In a previous post, I covered the section from Fountain to Lanesboro. This series concludes with the section from Lanesboro to Houston. Once again, although a composite of multiple trips, it’s presented as a single narrative. An expanded version of this article was previously published on my own web site, North Star Highways. All photos are by the author.
If any readers want to plan their own ride, here are some of my thoughts on it. Although some might want to plan a full ride of the entire trail completed with camping or a hotel stay, or else take to vehicles and drop one on each end of the trail, I imagine most readers will want to make a day trip of it and only do a portion of the trail.
I recommend starting at the Poetry Lot on the western edge of Lanesboro on County Highway 8. Although only portable restrooms are available in the lot, during the day modern restrooms are available in the depot trail center a couple of blocks to the east in town. There’s normally adequate parking that’s off the street, and room to get your bicycles and gear unloaded and ready.
From there I recommend riding to Isinours, then turning around and going to Whalan and back. This is about an 18-mile round trip ride that includes the most scenic part of the trail, both of the large, impressive bridges, and of course the town of Lanesboro itself. Your car will be in the middle of your ride for storage of refreshments halfway through the ride. This route also avoids the boring, hilly eastern end of the trail as well as the huge, long hill between Fountain and Isinours.
The towns of Peterson, Rushford, and Houston are well worth exploring too, but are on the less desirable parts of the trail. So, unless you’re prepared to do the whole trail you can take the car over to those towns before or after your ride.
Lanesboro to Whalan
Part one left off at the Lanesboro Depot. We’ll start with a video of the Lanesboro area and then continue.
Here’s the trail just east of Lanesboro:
About halfway to Whalan is the largest bridge on the trail. You’ll see tubers and boaters passing underneath. And some of those much braver than I will dive off the bridge into the water.
Whalan is a pleasant stopping place. Although there is no off-street parking if you start and end your ride here, there is a general store, a gazebo, and an ice cream store.
Here’s a time lapse video through Whalan:
The town of Peterson has an authentic depot, built in 1877. After passenger service ended, it was moved to the other end of the downtown area and today serves as the Peterson Museum. The town’s unofficial mascot is the garden gnome, and you can see statues around town.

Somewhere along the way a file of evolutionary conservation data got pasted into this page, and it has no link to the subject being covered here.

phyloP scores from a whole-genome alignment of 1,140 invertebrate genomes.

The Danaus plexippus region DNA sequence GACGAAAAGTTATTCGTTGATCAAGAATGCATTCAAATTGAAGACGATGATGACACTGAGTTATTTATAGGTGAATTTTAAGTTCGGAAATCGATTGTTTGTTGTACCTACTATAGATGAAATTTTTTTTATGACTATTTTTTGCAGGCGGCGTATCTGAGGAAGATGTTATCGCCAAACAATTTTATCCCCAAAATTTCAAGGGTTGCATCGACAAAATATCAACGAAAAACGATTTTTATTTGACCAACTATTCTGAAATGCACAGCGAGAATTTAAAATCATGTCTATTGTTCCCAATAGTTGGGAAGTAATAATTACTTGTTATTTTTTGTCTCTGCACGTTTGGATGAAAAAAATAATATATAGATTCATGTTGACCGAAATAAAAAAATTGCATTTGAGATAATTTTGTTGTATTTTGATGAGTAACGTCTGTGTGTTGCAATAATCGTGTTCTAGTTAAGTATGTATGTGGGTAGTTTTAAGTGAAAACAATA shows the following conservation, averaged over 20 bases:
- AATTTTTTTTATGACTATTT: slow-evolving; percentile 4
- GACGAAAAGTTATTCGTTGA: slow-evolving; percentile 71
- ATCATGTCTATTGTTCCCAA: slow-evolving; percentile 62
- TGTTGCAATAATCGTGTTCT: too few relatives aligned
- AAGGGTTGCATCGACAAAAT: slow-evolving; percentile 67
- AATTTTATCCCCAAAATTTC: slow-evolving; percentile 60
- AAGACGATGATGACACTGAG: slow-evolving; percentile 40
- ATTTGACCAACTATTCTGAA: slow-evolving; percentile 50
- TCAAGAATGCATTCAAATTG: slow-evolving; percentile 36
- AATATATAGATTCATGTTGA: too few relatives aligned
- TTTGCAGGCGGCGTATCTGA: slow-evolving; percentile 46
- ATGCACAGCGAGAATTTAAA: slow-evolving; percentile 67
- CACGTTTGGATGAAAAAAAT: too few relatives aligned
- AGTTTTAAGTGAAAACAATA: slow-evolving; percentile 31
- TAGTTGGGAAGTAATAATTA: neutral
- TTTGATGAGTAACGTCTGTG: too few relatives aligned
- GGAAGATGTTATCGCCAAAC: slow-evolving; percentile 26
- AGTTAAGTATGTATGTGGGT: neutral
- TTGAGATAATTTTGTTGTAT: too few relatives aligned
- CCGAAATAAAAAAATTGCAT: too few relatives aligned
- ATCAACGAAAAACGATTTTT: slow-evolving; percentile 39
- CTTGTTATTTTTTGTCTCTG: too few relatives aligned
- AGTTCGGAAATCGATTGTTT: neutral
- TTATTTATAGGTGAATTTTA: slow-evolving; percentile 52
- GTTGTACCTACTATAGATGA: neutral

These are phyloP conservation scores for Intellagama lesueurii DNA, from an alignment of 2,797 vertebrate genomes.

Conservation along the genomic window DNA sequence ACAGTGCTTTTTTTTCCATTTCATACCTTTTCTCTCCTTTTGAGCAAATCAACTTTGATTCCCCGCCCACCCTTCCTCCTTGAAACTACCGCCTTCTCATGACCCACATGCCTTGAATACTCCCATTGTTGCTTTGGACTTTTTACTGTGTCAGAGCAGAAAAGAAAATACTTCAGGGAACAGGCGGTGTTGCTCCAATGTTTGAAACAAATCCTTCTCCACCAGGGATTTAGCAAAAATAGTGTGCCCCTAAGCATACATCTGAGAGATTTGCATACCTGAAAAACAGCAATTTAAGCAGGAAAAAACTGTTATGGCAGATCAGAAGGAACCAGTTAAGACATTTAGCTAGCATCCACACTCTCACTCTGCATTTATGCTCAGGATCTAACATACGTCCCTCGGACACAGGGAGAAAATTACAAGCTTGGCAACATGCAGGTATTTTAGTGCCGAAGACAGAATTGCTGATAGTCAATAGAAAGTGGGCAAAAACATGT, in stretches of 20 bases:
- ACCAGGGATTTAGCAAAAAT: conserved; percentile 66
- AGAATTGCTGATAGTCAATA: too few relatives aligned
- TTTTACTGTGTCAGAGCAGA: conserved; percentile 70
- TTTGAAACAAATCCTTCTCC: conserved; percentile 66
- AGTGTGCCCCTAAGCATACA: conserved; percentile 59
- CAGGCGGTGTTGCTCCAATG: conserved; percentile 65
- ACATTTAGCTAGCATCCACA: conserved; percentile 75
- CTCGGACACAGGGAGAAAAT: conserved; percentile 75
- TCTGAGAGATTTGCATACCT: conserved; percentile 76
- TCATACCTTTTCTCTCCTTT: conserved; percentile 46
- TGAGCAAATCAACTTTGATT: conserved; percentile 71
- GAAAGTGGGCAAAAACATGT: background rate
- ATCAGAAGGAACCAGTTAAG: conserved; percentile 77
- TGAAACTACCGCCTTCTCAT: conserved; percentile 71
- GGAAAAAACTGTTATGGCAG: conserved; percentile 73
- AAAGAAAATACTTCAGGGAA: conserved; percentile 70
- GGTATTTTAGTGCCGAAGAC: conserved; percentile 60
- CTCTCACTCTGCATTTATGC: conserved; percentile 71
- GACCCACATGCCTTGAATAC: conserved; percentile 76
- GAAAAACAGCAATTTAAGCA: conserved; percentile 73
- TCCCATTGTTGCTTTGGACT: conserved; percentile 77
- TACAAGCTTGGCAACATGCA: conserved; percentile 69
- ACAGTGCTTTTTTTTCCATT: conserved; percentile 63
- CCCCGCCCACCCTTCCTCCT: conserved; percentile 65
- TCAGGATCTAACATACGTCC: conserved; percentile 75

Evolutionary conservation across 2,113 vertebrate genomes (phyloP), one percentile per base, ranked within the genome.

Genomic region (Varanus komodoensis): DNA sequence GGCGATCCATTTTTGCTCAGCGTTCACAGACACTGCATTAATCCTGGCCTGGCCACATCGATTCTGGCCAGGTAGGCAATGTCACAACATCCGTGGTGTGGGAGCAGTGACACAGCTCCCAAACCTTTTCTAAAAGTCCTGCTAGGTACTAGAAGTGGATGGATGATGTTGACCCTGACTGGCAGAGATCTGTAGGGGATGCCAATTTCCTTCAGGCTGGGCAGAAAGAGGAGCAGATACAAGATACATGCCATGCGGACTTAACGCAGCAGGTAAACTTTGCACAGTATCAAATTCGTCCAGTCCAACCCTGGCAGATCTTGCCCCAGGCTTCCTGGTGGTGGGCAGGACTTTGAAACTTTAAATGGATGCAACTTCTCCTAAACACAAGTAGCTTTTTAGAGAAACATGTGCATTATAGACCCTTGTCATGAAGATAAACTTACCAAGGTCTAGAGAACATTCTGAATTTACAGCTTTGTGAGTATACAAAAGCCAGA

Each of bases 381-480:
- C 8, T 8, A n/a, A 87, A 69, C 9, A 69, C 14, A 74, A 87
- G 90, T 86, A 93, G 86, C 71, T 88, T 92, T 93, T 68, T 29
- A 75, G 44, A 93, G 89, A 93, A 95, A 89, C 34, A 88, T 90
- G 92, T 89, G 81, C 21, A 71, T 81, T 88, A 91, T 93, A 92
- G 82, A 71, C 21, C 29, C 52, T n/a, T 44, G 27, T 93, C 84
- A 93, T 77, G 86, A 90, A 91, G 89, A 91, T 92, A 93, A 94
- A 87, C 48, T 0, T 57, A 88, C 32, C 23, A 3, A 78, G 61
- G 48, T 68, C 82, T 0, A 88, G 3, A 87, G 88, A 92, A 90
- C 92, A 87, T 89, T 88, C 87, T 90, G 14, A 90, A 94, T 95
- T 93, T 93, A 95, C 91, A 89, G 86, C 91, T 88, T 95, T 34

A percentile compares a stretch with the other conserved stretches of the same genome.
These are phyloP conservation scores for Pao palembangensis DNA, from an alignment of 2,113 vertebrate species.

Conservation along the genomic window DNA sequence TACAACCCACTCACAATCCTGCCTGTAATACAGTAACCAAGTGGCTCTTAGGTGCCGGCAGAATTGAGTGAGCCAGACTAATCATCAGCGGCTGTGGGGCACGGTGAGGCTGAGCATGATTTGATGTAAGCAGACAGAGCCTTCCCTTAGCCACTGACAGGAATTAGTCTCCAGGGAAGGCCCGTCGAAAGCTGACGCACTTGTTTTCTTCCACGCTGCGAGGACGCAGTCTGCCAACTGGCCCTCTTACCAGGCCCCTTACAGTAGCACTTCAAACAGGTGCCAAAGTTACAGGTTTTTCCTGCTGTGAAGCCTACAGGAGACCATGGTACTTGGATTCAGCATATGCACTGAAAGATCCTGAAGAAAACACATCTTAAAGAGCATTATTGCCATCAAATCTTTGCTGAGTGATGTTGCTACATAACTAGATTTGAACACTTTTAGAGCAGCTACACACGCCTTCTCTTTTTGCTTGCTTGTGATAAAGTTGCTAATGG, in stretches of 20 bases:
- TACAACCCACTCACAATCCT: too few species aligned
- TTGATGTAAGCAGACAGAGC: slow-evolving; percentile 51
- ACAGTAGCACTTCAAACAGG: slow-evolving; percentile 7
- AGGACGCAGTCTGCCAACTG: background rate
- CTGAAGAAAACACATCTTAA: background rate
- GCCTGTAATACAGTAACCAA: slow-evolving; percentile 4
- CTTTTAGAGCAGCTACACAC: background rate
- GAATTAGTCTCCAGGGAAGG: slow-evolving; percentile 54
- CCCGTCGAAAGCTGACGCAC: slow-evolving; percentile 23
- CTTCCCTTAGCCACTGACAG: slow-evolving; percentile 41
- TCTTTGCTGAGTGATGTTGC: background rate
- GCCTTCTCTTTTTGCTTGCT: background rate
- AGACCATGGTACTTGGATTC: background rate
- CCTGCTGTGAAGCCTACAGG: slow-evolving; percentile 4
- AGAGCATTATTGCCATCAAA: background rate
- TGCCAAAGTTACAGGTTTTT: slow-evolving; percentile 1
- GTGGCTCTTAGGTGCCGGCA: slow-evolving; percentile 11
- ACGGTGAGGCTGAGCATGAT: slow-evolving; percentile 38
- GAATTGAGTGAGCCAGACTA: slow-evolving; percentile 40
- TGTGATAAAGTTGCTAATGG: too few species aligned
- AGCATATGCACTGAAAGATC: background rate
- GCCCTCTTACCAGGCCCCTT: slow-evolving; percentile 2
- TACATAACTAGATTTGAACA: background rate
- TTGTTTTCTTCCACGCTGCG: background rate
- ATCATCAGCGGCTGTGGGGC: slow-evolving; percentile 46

A ride through Peterson:
In the town of Rushford the trail passes by some historic buildings.
Here’s an interesting 1899 building in Rushford:
And a time lapse video through Rushford:
Beyond Rushford is more typical scenery until Money Creek, where the preserved railroad bed runs out. The town of Money Creek is actually some distance away from the trail; all that is on the trail is a clearing and picnic table. Here, the trail then takes a sharp turn to the south, crosses the river, and then the rest of the way to Houston is part old railbed, part new alignment along the river, and part in the ditch of the state highway with steeper hills than normal.
Here are some flowers on the trail:
A little closer to Houston:
Although Houston is a cute town to explore with a nice park at the trailhead, this is a section of trail I’d skip unless you want to do the whole thing. Nevertheless, Houston has by far the nicest trailhead. It offers paved parking, modern restrooms, an interpretive center, a lot of bicycle themed folk art, and an adjacent park with a playground and campground. There are even showers. It’s well worth walking around even if you just drive over after your trip around Lanesboro.
Here’s a carved bench at the trailhead:
At this point on the trail is a “human sundial”. Lacking another person to photograph to demonstrate it, I put my tripod and camera down in the center and took a picture with my phone to show how it works. You stand in the center on the month it is, and your shadow falls on the numbers indicating the time in Central Daylight Time. The term “analemmatic” refers to a sundial with a movable “gnomon” – the part that casts the shadow, in this case, you.
The trail snakes around the nature center, parking lot, and driveway, and then abruptly ends at Highway 76. I rode a few more blocks into and around town.
I then proceeded to explore the town of Houston. Here’s a view looking back with the trail starting on the lower left:
Here’s East Cedar Street – the building on the right is the International Owl Center:
The International Owl Center:
And finally, here’s a pocket park with an owl statue in front of the library:
In the long term, the plan is to extend the trail to the state border at La Crosse, WI. From there, the existing La Crosse River State Trail continues to Sparta, where the Elroy Sparta Trail starts. This was one of the first, and is one of the best rail trails, with three long tunnels to walk through (North Star Highways phototours part one and part two). From Elroy, the “400” State Trail continues on to Reedsburg. Someday a series of these off-road touring trails may go all the way from the Twin Cities to Chicago!